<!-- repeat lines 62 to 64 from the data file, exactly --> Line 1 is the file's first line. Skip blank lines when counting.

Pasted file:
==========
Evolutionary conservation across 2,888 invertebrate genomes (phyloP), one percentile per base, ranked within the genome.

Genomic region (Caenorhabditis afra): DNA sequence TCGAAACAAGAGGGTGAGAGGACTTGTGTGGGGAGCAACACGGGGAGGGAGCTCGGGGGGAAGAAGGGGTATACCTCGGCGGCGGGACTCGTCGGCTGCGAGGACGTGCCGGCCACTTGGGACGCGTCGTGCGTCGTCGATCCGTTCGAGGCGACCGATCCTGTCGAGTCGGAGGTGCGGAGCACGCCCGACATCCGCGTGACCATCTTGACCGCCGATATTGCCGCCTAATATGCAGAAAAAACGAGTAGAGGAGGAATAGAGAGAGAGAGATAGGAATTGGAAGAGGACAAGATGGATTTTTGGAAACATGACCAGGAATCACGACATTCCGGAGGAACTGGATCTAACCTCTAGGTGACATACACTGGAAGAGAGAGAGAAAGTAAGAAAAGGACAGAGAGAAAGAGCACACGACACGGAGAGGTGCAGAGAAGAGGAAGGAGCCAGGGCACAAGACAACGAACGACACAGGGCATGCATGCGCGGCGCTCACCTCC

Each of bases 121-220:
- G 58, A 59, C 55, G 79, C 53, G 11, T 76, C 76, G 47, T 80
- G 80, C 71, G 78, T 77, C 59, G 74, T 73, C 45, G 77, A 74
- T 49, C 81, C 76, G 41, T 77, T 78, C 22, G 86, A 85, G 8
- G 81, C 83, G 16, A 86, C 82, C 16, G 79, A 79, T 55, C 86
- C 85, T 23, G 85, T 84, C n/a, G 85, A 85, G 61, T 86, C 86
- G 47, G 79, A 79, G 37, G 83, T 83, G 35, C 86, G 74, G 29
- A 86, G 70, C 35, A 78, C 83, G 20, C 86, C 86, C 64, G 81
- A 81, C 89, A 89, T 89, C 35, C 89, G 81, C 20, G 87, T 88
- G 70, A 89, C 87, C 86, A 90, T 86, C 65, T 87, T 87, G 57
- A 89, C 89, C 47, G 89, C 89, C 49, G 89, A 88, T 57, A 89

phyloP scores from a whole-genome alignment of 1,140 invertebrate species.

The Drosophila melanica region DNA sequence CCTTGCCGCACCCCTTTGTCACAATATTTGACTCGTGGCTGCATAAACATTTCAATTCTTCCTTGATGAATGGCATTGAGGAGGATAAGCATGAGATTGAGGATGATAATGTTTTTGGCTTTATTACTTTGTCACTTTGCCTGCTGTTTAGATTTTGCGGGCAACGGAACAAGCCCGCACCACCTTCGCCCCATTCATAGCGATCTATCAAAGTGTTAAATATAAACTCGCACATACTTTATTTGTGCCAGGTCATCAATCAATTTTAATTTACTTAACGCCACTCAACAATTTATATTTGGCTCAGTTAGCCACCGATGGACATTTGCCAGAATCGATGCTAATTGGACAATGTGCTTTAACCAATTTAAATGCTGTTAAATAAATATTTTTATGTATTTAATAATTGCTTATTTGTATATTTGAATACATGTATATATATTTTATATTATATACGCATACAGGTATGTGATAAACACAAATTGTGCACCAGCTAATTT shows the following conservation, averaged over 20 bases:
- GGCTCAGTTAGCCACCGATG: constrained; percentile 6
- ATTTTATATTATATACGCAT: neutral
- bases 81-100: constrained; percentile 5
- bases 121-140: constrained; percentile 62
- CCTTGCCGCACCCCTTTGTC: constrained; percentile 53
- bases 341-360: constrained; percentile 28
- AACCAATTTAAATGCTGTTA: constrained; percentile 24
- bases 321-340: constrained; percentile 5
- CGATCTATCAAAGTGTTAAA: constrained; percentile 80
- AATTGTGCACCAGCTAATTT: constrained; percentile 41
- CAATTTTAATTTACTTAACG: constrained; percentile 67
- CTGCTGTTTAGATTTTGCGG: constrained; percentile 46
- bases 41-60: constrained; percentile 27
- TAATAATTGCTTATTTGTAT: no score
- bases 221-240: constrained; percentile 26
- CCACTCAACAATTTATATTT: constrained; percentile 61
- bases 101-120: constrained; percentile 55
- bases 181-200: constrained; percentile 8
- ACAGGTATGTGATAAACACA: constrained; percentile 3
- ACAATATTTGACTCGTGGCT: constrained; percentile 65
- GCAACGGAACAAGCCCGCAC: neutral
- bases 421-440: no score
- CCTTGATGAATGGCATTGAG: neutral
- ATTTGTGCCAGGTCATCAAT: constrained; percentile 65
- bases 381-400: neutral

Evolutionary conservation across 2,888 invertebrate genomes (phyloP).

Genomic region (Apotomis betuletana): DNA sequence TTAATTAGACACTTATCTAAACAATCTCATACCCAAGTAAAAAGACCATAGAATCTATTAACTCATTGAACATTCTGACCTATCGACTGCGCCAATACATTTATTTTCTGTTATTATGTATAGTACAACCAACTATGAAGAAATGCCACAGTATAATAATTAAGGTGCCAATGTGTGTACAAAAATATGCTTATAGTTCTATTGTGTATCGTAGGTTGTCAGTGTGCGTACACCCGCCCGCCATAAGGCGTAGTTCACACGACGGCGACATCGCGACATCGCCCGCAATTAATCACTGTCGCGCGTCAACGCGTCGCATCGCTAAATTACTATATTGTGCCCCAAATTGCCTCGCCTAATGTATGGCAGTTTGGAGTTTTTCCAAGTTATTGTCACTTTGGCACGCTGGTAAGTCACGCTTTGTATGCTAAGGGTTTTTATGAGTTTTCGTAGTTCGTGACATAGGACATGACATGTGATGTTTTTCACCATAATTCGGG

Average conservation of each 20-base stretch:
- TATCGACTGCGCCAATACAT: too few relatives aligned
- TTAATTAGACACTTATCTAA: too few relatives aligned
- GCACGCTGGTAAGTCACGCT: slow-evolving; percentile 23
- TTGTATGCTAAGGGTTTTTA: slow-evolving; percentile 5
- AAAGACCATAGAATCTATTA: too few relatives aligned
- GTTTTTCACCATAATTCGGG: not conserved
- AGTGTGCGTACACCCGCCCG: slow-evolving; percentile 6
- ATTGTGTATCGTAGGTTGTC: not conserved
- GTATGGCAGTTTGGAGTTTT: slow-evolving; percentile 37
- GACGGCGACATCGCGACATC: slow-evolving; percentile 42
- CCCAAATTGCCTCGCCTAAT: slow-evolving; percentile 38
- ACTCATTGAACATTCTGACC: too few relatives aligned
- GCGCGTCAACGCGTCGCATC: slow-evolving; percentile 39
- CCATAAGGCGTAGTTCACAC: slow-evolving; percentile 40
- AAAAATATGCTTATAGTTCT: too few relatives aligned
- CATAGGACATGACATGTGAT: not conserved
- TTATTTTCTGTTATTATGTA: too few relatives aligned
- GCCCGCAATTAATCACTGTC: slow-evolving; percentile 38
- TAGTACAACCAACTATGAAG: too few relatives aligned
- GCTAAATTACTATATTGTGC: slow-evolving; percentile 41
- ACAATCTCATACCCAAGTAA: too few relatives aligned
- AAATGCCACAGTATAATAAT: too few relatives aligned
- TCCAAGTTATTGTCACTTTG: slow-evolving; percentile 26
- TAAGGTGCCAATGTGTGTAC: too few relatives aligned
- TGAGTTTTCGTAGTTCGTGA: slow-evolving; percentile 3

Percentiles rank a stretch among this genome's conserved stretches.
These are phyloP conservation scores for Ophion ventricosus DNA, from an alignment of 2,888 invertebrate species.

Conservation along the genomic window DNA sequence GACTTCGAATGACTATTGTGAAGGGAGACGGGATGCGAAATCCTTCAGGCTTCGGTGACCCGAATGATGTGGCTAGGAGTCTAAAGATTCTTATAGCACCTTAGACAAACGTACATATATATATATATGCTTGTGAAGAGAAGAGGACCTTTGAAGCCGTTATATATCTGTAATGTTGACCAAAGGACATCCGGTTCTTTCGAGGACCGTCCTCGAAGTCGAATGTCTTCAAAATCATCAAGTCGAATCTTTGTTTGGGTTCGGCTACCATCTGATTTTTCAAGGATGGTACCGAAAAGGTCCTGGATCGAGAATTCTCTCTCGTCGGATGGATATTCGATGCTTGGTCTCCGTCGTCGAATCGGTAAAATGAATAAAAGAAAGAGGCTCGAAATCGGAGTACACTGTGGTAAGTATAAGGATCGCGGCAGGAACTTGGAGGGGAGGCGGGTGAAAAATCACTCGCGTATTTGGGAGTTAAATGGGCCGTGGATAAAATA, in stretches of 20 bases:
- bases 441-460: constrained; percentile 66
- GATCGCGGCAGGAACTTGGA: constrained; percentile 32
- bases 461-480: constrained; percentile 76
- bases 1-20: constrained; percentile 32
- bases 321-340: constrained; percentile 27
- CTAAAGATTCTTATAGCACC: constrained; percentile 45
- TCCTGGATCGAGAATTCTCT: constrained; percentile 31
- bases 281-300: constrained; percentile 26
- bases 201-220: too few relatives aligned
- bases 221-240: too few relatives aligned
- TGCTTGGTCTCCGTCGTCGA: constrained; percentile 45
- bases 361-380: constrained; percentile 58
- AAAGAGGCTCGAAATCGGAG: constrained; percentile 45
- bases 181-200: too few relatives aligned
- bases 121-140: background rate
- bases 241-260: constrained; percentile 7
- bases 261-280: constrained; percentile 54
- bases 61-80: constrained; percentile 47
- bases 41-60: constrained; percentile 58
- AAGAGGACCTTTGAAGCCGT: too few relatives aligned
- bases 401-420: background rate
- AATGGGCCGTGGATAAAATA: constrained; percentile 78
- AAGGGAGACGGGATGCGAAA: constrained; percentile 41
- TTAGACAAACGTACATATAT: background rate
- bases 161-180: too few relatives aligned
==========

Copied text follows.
- TAGTACAACCAACTATGAAG: too few relatives aligned
- GCTAAATTACTATATTGTGC: slow-evolving; percentile 41
- ACAATCTCATACCCAAGTAA: too few relatives aligned